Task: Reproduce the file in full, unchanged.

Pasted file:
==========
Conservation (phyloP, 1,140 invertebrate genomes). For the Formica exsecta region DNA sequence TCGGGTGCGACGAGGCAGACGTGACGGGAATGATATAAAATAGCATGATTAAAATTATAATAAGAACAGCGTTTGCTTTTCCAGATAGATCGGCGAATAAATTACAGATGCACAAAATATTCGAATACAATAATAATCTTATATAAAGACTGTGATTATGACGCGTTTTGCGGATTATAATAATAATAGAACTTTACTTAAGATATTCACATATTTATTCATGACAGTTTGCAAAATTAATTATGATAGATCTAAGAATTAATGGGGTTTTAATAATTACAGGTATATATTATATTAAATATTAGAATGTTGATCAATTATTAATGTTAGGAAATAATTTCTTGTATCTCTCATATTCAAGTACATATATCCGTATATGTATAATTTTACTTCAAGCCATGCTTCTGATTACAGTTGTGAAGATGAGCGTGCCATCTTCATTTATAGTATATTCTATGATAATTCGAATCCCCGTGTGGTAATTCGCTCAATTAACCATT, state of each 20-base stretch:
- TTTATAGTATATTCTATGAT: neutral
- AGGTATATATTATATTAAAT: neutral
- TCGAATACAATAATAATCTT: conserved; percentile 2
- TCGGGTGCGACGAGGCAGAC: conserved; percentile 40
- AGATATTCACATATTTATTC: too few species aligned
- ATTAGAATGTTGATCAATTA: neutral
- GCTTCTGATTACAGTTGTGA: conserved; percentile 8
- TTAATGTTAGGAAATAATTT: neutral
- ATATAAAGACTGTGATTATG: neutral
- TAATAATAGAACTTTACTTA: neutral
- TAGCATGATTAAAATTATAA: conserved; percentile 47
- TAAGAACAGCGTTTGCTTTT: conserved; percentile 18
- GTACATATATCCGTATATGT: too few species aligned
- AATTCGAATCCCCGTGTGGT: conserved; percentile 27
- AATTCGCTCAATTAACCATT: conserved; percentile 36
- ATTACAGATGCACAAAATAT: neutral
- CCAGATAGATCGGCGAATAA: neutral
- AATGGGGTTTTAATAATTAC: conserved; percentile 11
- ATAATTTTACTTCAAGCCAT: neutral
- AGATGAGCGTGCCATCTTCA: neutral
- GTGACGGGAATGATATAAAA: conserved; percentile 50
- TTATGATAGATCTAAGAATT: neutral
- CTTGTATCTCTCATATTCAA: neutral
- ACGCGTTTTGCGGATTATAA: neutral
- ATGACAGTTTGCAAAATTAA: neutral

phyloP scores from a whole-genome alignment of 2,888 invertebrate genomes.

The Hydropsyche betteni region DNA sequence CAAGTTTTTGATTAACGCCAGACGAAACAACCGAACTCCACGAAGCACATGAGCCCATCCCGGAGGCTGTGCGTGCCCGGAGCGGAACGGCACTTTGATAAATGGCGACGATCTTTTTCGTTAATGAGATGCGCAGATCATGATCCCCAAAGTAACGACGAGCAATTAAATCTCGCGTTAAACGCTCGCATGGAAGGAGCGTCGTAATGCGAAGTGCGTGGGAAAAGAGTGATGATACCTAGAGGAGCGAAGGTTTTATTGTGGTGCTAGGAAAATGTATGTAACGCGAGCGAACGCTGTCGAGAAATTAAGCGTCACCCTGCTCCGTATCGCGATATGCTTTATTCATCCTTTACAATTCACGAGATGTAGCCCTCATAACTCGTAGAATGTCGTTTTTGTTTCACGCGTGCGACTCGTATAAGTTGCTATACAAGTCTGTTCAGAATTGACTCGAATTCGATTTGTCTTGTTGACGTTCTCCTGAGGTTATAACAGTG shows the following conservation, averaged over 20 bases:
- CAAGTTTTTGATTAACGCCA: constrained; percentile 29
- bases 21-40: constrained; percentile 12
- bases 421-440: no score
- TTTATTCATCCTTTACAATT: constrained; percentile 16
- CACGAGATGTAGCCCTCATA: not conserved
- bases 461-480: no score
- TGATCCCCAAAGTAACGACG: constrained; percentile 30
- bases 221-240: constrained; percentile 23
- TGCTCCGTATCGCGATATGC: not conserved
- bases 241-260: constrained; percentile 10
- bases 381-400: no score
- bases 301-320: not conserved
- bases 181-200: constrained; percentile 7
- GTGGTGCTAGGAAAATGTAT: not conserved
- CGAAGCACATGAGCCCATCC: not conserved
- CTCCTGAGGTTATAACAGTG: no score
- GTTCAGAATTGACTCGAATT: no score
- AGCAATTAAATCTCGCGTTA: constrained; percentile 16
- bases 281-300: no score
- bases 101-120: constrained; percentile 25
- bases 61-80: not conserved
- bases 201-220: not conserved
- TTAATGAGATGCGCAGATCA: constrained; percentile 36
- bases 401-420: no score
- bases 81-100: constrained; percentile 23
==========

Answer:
Conservation (phyloP, 1,140 invertebrate genomes). For the Formica exsecta region DNA sequence TCGGGTGCGACGAGGCAGACGTGACGGGAATGATATAAAATAGCATGATTAAAATTATAATAAGAACAGCGTTTGCTTTTCCAGATAGATCGGCGAATAAATTACAGATGCACAAAATATTCGAATACAATAATAATCTTATATAAAGACTGTGATTATGACGCGTTTTGCGGATTATAATAATAATAGAACTTTACTTAAGATATTCACATATTTATTCATGACAGTTTGCAAAATTAATTATGATAGATCTAAGAATTAATGGGGTTTTAATAATTACAGGTATATATTATATTAAATATTAGAATGTTGATCAATTATTAATGTTAGGAAATAATTTCTTGTATCTCTCATATTCAAGTACATATATCCGTATATGTATAATTTTACTTCAAGCCATGCTTCTGATTACAGTTGTGAAGATGAGCGTGCCATCTTCATTTATAGTATATTCTATGATAATTCGAATCCCCGTGTGGTAATTCGCTCAATTAACCATT, state of each 20-base stretch:
- TTTATAGTATATTCTATGAT: neutral
- AGGTATATATTATATTAAAT: neutral
- TCGAATACAATAATAATCTT: conserved; percentile 2
- TCGGGTGCGACGAGGCAGAC: conserved; percentile 40
- AGATATTCACATATTTATTC: too few species aligned
- ATTAGAATGTTGATCAATTA: neutral
- GCTTCTGATTACAGTTGTGA: conserved; percentile 8
- TTAATGTTAGGAAATAATTT: neutral
- ATATAAAGACTGTGATTATG: neutral
- TAATAATAGAACTTTACTTA: neutral
- TAGCATGATTAAAATTATAA: conserved; percentile 47
- TAAGAACAGCGTTTGCTTTT: conserved; percentile 18
- GTACATATATCCGTATATGT: too few species aligned
- AATTCGAATCCCCGTGTGGT: conserved; percentile 27
- AATTCGCTCAATTAACCATT: conserved; percentile 36
- ATTACAGATGCACAAAATAT: neutral
- CCAGATAGATCGGCGAATAA: neutral
- AATGGGGTTTTAATAATTAC: conserved; percentile 11
- ATAATTTTACTTCAAGCCAT: neutral
- AGATGAGCGTGCCATCTTCA: neutral
- GTGACGGGAATGATATAAAA: conserved; percentile 50
- TTATGATAGATCTAAGAATT: neutral
- CTTGTATCTCTCATATTCAA: neutral
- ACGCGTTTTGCGGATTATAA: neutral
- ATGACAGTTTGCAAAATTAA: neutral

phyloP scores from a whole-genome alignment of 2,888 invertebrate genomes.

The Hydropsyche betteni region DNA sequence CAAGTTTTTGATTAACGCCAGACGAAACAACCGAACTCCACGAAGCACATGAGCCCATCCCGGAGGCTGTGCGTGCCCGGAGCGGAACGGCACTTTGATAAATGGCGACGATCTTTTTCGTTAATGAGATGCGCAGATCATGATCCCCAAAGTAACGACGAGCAATTAAATCTCGCGTTAAACGCTCGCATGGAAGGAGCGTCGTAATGCGAAGTGCGTGGGAAAAGAGTGATGATACCTAGAGGAGCGAAGGTTTTATTGTGGTGCTAGGAAAATGTATGTAACGCGAGCGAACGCTGTCGAGAAATTAAGCGTCACCCTGCTCCGTATCGCGATATGCTTTATTCATCCTTTACAATTCACGAGATGTAGCCCTCATAACTCGTAGAATGTCGTTTTTGTTTCACGCGTGCGACTCGTATAAGTTGCTATACAAGTCTGTTCAGAATTGACTCGAATTCGATTTGTCTTGTTGACGTTCTCCTGAGGTTATAACAGTG shows the following conservation, averaged over 20 bases:
- CAAGTTTTTGATTAACGCCA: constrained; percentile 29
- bases 21-40: constrained; percentile 12
- bases 421-440: no score
- TTTATTCATCCTTTACAATT: constrained; percentile 16
- CACGAGATGTAGCCCTCATA: not conserved
- bases 461-480: no score
- TGATCCCCAAAGTAACGACG: constrained; percentile 30
- bases 221-240: constrained; percentile 23
- TGCTCCGTATCGCGATATGC: not conserved
- bases 241-260: constrained; percentile 10
- bases 381-400: no score
- bases 301-320: not conserved
- bases 181-200: constrained; percentile 7
- GTGGTGCTAGGAAAATGTAT: not conserved
- CGAAGCACATGAGCCCATCC: not conserved
- CTCCTGAGGTTATAACAGTG: no score
- GTTCAGAATTGACTCGAATT: no score
- AGCAATTAAATCTCGCGTTA: constrained; percentile 16
- bases 281-300: no score
- bases 101-120: constrained; percentile 25
- bases 61-80: not conserved
- bases 201-220: not conserved
- TTAATGAGATGCGCAGATCA: constrained; percentile 36
- bases 401-420: no score
- bases 81-100: constrained; percentile 23